Understanding Causes of Infertility
Understanding the causes of infertility is important. Infertility affects between 6-11% of women ages 15-44 years old in the United States, or an average of 10-15% of couples. In addition, more than 7% of men aged 45 or younger report seeking help from a fertility doctor during their lifetime. In fact, infertility is one of the most common diseases for people ages 20-45. However, there are solutions to the problem of infertility, thanks to reproductive specialists such as Dr. Victor Beshay of DFW Center for Fertility & IVF in Allen.
Fertile vs. Infertile
The definition of infertility is the inability to get conceive a child after attempting for one year without birth control. Medical professionals suggest seeing a reproductive endocrinologist (infertility specialist) if:
- You are a woman with irregular menstrual cycles;
- Older than 35 years without conceiving over a six-month period;
- Suffer recurring pregnancy loss (two or more spontaneous miscarriages).
Those are the broad characteristics of what constitutes infertility, but the causes can be wide ranging and attributed to the female, the male, the environment or any number of combined issues. Infertility evaluations may also fail to identify a specific problem and in these cases is called “unexplained” infertility.
Primary infertility refers to couples unable to conceive their first child after at least one year of trying without birth control. Secondary infertility applies to those unable to conceive again after already successfully having a child.
Causes of Infertility in Women
- Irregular ovulation or lack of menstrual periods
- Polycystic ovary syndrome, a hormone imbalance problem that interferes with normal ovulation.
- Diminished ovarian reserve, or reduced ability to produce eggs because of congenital, medical, surgical or other causes such as early ovarian aging
- Premature ovarian insufficiency (POI), or ovary failure before age 40 (premature menopause)
- Blocked or swollen fallopian tubes that may be caused by history of pelvic infection, ruptured appendix, gonorrhea, chlamydia, endometriosis, or prior abdominal or pelvic surgery
- Pelvic inflammatory disease
- Repeat miscarriages
- Thyroid imbalance
- Autoimmune disorders (such as antiphospholipid syndrome APS)
- Hypothalamic amenorrhea, which leads to lack of ovulation and menstral cycles (may be related to pituitary/hypothalamic disorder or stress)
- Menopause or age-appropriate decline in ovarian function, associated with hormonal change, hot flashes and irregular periods
- Abnormalities of the uterus such as fibroids, polyps or congenital abnormalities of the uterus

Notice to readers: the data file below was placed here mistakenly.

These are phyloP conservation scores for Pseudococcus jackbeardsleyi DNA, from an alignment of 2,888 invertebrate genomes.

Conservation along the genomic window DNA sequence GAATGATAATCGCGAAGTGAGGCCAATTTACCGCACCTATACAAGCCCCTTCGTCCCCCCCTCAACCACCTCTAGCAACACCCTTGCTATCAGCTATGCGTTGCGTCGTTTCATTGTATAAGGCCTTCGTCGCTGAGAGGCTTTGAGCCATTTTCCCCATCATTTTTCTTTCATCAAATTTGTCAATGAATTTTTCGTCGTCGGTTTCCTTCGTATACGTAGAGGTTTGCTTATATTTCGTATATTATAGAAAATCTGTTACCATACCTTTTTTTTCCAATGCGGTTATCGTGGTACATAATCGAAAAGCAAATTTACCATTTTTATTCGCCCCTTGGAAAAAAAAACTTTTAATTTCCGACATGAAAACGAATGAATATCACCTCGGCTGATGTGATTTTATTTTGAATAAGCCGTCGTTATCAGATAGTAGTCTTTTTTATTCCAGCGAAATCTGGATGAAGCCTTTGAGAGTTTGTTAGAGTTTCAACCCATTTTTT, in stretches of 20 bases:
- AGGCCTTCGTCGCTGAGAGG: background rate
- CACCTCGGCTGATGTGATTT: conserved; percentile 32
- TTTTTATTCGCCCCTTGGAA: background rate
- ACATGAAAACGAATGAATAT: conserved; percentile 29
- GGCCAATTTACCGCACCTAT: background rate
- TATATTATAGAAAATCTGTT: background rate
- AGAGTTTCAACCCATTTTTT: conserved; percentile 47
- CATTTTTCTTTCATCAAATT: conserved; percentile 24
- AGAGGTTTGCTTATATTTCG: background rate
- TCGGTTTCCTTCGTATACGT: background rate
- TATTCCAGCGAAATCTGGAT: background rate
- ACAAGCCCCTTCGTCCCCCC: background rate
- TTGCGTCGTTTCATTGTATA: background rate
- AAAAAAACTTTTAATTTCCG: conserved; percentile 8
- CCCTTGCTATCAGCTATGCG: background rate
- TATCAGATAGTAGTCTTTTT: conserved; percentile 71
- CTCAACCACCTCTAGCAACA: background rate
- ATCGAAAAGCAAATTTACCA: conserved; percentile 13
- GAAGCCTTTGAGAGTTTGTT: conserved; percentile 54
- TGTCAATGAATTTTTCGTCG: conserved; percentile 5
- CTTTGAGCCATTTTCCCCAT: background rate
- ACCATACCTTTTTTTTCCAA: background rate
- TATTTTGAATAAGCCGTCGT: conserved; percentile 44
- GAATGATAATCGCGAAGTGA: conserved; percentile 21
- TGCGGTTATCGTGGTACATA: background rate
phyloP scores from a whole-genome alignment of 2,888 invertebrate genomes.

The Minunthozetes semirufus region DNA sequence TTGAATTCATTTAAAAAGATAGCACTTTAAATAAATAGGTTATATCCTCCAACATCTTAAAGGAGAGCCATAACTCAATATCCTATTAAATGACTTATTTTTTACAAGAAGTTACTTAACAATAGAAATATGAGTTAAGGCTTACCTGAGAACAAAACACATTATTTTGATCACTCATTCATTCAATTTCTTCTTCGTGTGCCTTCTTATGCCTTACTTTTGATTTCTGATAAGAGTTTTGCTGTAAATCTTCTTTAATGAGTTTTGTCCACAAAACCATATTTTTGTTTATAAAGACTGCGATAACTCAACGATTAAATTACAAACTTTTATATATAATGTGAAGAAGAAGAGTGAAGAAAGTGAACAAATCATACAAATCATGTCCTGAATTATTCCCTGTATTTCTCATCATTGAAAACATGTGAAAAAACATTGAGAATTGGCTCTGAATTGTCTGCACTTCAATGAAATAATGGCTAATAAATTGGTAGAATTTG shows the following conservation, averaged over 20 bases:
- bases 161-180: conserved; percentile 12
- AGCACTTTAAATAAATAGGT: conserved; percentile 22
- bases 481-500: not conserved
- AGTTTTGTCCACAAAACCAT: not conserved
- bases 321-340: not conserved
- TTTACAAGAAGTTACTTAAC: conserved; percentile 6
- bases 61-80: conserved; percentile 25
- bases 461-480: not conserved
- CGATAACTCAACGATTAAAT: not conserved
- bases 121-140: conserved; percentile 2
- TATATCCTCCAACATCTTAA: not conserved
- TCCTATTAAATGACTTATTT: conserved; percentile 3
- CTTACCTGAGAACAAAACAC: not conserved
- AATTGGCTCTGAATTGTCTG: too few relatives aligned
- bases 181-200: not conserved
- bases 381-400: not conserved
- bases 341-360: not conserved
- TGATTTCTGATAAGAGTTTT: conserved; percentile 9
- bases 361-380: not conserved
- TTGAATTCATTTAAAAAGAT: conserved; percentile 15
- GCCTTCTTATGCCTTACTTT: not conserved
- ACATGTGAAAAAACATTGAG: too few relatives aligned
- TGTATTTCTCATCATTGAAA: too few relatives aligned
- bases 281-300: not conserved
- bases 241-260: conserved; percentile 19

- Unhealthy conditions such as obesity, malnutrition, alcoholism, drug abuse, smoking, excessive exercise
Causes of Male Infertility
- Abnormal semen (low volume, low sperm concentration, low motility or abnormal morphology)
- Varicoceles (enlarged veins surrounding the testicles, thought to cause overheating and impaired removal of metabolites away from the testes and therefore affect sperm)
- Medical conditions such as diabetes, cystic fibrosis, trauma, infection, low testosterone, testicular failure, or cancer treatments with chemotherapy or radiation
- Conditions such as obesity, older age, birth defects, hormone imbalance
- Prior pelvic surgery such as hernia repair
- Vasectomy reversal failure
- Unhealthy habits such as heavy alcohol use, smoking, anabolic steroid use, and illicit drug use
- Testosterone supplementation
- Exposure to environmental toxins such as pesticides or lead
How Age Can Affect Fertility
In addition to these wide-ranging health conditions, the simple act of aging can impact a patient’s fertility, no matter if you are a male or a female. However, aging effects on fertility in women are much more significant than in men. Women are born with a set number of eggs and, as they age, these are not replenished. In addition, as eggs age they also lose quality, reducing the chances of a successful pregnancy.
According to the American Society of Reproductive Medicine, a healthy woman in her 20’s and 30’s has at least a 25-30% chance of conceiving a child every time she ovulates. By the time a woman enters her 40’s however, that chance drops to 10% or less. Age may also contribute to other health problems in both men and women, which also impact their overall fertility rate.
No matter what may be the cause of your infertility, any problem conceiving a child should be investigated with the help of a reproductive endocrinologist like Dr. Victor Beshay of DFW Center for Fertility & IVF.
Our fertility clinic offers the full range of medical services including examinations, diagnostic testing, lab tests, fertility treatments and support services. Contact us online to set up your appointment.